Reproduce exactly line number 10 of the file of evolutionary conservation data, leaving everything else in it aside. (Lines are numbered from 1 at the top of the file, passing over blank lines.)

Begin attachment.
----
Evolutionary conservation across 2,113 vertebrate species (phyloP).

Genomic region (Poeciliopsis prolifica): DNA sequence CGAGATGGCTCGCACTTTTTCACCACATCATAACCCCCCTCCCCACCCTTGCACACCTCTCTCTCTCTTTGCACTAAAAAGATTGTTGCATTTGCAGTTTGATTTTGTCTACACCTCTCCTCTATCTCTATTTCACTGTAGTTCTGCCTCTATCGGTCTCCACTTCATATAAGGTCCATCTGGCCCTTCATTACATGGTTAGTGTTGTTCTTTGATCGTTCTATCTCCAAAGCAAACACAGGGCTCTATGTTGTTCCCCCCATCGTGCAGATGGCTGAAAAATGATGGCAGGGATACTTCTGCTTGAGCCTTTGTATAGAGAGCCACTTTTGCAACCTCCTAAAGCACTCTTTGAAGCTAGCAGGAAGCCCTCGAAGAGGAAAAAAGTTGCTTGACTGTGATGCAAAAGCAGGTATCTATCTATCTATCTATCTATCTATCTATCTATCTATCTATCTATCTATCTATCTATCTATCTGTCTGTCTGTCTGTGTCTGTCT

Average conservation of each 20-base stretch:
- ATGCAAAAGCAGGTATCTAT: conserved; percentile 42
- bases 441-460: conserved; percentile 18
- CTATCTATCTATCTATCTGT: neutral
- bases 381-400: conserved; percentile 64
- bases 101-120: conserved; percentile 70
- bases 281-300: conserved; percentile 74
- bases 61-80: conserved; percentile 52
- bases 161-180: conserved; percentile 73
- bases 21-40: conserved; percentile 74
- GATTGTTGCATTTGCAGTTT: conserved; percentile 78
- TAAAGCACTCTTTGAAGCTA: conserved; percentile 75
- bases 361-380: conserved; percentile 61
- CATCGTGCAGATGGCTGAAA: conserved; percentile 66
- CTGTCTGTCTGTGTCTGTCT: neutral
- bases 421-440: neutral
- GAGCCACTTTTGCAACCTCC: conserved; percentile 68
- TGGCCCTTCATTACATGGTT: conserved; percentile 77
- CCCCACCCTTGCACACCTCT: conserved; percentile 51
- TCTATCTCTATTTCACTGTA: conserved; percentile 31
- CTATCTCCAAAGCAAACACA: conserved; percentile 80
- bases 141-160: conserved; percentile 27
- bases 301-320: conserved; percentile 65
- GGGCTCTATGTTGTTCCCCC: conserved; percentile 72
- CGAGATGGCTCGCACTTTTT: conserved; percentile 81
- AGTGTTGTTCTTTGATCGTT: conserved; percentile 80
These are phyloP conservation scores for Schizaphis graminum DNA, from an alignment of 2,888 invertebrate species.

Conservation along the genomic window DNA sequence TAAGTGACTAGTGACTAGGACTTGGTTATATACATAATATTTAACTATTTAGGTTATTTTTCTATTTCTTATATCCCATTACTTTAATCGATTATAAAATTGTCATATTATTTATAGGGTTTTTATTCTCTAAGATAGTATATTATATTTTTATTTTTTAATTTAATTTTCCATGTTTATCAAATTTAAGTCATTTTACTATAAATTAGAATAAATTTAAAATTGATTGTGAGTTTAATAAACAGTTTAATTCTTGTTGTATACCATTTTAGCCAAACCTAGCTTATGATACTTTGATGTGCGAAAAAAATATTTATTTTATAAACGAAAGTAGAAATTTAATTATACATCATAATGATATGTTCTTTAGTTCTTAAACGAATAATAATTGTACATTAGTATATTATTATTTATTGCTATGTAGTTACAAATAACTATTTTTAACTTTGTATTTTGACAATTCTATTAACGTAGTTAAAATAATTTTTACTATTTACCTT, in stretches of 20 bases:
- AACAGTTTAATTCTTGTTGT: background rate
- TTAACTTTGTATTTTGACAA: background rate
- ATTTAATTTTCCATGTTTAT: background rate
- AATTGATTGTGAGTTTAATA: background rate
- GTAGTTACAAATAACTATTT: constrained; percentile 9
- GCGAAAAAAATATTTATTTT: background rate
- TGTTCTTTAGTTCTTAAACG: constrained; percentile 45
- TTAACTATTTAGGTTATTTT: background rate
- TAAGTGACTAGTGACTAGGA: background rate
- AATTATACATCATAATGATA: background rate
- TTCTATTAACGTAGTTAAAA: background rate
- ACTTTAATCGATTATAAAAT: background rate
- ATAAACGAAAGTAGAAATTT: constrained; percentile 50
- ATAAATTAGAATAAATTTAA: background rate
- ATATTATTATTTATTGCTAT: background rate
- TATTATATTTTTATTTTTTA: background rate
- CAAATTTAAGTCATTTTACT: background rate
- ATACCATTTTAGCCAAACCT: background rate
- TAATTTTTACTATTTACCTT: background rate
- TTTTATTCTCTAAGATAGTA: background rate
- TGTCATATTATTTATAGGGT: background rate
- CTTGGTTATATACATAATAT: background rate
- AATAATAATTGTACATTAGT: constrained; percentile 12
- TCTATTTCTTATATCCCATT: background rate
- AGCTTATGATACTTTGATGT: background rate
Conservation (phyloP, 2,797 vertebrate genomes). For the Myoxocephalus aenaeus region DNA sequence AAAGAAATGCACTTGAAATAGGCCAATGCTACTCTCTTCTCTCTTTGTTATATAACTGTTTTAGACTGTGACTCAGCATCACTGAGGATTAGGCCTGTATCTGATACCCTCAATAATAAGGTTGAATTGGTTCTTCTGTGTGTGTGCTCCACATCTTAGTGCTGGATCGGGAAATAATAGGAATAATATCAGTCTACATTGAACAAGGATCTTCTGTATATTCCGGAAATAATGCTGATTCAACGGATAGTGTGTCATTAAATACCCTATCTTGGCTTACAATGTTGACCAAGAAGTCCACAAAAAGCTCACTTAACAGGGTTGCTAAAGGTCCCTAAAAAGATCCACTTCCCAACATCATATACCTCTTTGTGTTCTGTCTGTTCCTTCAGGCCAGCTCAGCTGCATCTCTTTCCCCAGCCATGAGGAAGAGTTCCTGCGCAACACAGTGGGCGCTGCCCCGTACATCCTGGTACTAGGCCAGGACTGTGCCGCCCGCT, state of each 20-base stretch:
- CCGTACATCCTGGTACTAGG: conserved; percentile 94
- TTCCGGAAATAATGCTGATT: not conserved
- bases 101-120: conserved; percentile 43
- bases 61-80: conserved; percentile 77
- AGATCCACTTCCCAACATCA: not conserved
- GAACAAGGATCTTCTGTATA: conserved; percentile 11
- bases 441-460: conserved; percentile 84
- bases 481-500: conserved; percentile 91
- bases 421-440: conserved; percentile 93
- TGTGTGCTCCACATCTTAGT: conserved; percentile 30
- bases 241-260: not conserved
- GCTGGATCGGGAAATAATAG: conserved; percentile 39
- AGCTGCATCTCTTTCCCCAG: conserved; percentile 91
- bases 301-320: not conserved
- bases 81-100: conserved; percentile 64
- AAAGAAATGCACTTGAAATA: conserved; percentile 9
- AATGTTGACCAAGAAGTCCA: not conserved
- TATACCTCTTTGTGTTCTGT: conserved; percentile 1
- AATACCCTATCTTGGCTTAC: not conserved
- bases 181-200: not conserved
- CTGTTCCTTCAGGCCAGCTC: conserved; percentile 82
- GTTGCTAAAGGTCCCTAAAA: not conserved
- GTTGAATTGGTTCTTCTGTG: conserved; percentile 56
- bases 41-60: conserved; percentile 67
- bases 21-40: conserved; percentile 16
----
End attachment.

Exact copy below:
- bases 61-80: conserved; percentile 52